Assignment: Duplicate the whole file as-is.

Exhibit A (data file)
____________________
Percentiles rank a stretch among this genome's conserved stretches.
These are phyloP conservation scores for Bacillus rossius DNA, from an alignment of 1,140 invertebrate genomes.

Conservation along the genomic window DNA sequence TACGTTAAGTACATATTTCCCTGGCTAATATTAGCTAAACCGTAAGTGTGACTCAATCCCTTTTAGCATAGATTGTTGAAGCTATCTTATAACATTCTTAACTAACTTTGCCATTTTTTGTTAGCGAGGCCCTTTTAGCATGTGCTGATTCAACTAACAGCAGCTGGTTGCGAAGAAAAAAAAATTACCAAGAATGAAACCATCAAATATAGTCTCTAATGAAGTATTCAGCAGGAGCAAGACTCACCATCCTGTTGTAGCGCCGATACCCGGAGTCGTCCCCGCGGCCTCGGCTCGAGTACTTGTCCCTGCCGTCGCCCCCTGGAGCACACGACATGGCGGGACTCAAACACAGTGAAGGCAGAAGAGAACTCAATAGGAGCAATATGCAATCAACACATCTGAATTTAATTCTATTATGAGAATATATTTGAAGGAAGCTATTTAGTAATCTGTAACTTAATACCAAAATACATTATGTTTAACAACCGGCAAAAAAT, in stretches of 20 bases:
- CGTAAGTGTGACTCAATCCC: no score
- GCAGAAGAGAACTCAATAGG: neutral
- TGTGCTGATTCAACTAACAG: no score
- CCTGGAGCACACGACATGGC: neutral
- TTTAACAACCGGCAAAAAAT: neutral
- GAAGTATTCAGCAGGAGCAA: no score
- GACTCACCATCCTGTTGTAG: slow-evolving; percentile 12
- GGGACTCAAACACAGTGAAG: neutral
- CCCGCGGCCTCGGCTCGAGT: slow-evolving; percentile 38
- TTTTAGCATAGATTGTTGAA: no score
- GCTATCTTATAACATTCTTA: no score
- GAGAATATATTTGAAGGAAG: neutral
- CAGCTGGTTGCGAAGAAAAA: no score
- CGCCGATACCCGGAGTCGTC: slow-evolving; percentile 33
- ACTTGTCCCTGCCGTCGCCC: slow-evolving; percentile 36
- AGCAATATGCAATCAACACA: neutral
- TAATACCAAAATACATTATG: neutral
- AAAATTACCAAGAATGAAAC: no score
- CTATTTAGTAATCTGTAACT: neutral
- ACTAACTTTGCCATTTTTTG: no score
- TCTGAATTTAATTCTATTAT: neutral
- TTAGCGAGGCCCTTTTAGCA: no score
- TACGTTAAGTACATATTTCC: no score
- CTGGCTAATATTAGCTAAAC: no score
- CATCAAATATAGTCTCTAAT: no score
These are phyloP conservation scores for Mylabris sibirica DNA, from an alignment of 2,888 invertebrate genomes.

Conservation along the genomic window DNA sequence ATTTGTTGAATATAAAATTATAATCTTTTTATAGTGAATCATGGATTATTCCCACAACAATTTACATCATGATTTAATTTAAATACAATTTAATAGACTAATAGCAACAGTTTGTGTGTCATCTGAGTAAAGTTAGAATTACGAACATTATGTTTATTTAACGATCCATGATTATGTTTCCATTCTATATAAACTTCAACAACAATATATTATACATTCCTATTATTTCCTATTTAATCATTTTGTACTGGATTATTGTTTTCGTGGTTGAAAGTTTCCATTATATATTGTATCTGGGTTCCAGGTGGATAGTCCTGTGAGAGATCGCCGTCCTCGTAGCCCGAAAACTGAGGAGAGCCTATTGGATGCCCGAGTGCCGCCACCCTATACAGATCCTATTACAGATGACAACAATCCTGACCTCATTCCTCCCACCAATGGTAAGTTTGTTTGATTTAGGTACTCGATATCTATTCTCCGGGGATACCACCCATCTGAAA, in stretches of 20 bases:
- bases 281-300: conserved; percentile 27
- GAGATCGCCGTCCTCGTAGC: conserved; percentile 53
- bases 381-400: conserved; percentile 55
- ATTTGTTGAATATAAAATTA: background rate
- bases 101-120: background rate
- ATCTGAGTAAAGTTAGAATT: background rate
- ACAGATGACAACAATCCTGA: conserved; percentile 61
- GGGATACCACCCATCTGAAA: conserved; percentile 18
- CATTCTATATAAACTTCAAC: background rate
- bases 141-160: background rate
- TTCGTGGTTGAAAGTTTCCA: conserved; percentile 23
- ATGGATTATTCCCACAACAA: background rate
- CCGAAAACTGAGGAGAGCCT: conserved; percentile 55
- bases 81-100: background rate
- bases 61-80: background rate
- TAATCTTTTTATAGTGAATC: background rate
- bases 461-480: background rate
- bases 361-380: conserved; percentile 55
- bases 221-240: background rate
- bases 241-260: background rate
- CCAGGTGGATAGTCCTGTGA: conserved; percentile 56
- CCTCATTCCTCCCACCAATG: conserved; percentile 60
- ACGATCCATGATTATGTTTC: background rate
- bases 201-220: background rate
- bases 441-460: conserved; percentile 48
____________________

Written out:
Percentiles rank a stretch among this genome's conserved stretches.
These are phyloP conservation scores for Bacillus rossius DNA, from an alignment of 1,140 invertebrate genomes.

Conservation along the genomic window DNA sequence TACGTTAAGTACATATTTCCCTGGCTAATATTAGCTAAACCGTAAGTGTGACTCAATCCCTTTTAGCATAGATTGTTGAAGCTATCTTATAACATTCTTAACTAACTTTGCCATTTTTTGTTAGCGAGGCCCTTTTAGCATGTGCTGATTCAACTAACAGCAGCTGGTTGCGAAGAAAAAAAAATTACCAAGAATGAAACCATCAAATATAGTCTCTAATGAAGTATTCAGCAGGAGCAAGACTCACCATCCTGTTGTAGCGCCGATACCCGGAGTCGTCCCCGCGGCCTCGGCTCGAGTACTTGTCCCTGCCGTCGCCCCCTGGAGCACACGACATGGCGGGACTCAAACACAGTGAAGGCAGAAGAGAACTCAATAGGAGCAATATGCAATCAACACATCTGAATTTAATTCTATTATGAGAATATATTTGAAGGAAGCTATTTAGTAATCTGTAACTTAATACCAAAATACATTATGTTTAACAACCGGCAAAAAAT, in stretches of 20 bases:
- CGTAAGTGTGACTCAATCCC: no score
- GCAGAAGAGAACTCAATAGG: neutral
- TGTGCTGATTCAACTAACAG: no score
- CCTGGAGCACACGACATGGC: neutral
- TTTAACAACCGGCAAAAAAT: neutral
- GAAGTATTCAGCAGGAGCAA: no score
- GACTCACCATCCTGTTGTAG: slow-evolving; percentile 12
- GGGACTCAAACACAGTGAAG: neutral
- CCCGCGGCCTCGGCTCGAGT: slow-evolving; percentile 38
- TTTTAGCATAGATTGTTGAA: no score
- GCTATCTTATAACATTCTTA: no score
- GAGAATATATTTGAAGGAAG: neutral
- CAGCTGGTTGCGAAGAAAAA: no score
- CGCCGATACCCGGAGTCGTC: slow-evolving; percentile 33
- ACTTGTCCCTGCCGTCGCCC: slow-evolving; percentile 36
- AGCAATATGCAATCAACACA: neutral
- TAATACCAAAATACATTATG: neutral
- AAAATTACCAAGAATGAAAC: no score
- CTATTTAGTAATCTGTAACT: neutral
- ACTAACTTTGCCATTTTTTG: no score
- TCTGAATTTAATTCTATTAT: neutral
- TTAGCGAGGCCCTTTTAGCA: no score
- TACGTTAAGTACATATTTCC: no score
- CTGGCTAATATTAGCTAAAC: no score
- CATCAAATATAGTCTCTAAT: no score
These are phyloP conservation scores for Mylabris sibirica DNA, from an alignment of 2,888 invertebrate genomes.

Conservation along the genomic window DNA sequence ATTTGTTGAATATAAAATTATAATCTTTTTATAGTGAATCATGGATTATTCCCACAACAATTTACATCATGATTTAATTTAAATACAATTTAATAGACTAATAGCAACAGTTTGTGTGTCATCTGAGTAAAGTTAGAATTACGAACATTATGTTTATTTAACGATCCATGATTATGTTTCCATTCTATATAAACTTCAACAACAATATATTATACATTCCTATTATTTCCTATTTAATCATTTTGTACTGGATTATTGTTTTCGTGGTTGAAAGTTTCCATTATATATTGTATCTGGGTTCCAGGTGGATAGTCCTGTGAGAGATCGCCGTCCTCGTAGCCCGAAAACTGAGGAGAGCCTATTGGATGCCCGAGTGCCGCCACCCTATACAGATCCTATTACAGATGACAACAATCCTGACCTCATTCCTCCCACCAATGGTAAGTTTGTTTGATTTAGGTACTCGATATCTATTCTCCGGGGATACCACCCATCTGAAA, in stretches of 20 bases:
- bases 281-300: conserved; percentile 27
- GAGATCGCCGTCCTCGTAGC: conserved; percentile 53
- bases 381-400: conserved; percentile 55
- ATTTGTTGAATATAAAATTA: background rate
- bases 101-120: background rate
- ATCTGAGTAAAGTTAGAATT: background rate
- ACAGATGACAACAATCCTGA: conserved; percentile 61
- GGGATACCACCCATCTGAAA: conserved; percentile 18
- CATTCTATATAAACTTCAAC: background rate
- bases 141-160: background rate
- TTCGTGGTTGAAAGTTTCCA: conserved; percentile 23
- ATGGATTATTCCCACAACAA: background rate
- CCGAAAACTGAGGAGAGCCT: conserved; percentile 55
- bases 81-100: background rate
- bases 61-80: background rate
- TAATCTTTTTATAGTGAATC: background rate
- bases 461-480: background rate
- bases 361-380: conserved; percentile 55
- bases 221-240: background rate
- bases 241-260: background rate
- CCAGGTGGATAGTCCTGTGA: conserved; percentile 56
- CCTCATTCCTCCCACCAATG: conserved; percentile 60
- ACGATCCATGATTATGTTTC: background rate
- bases 201-220: background rate
- bases 441-460: conserved; percentile 48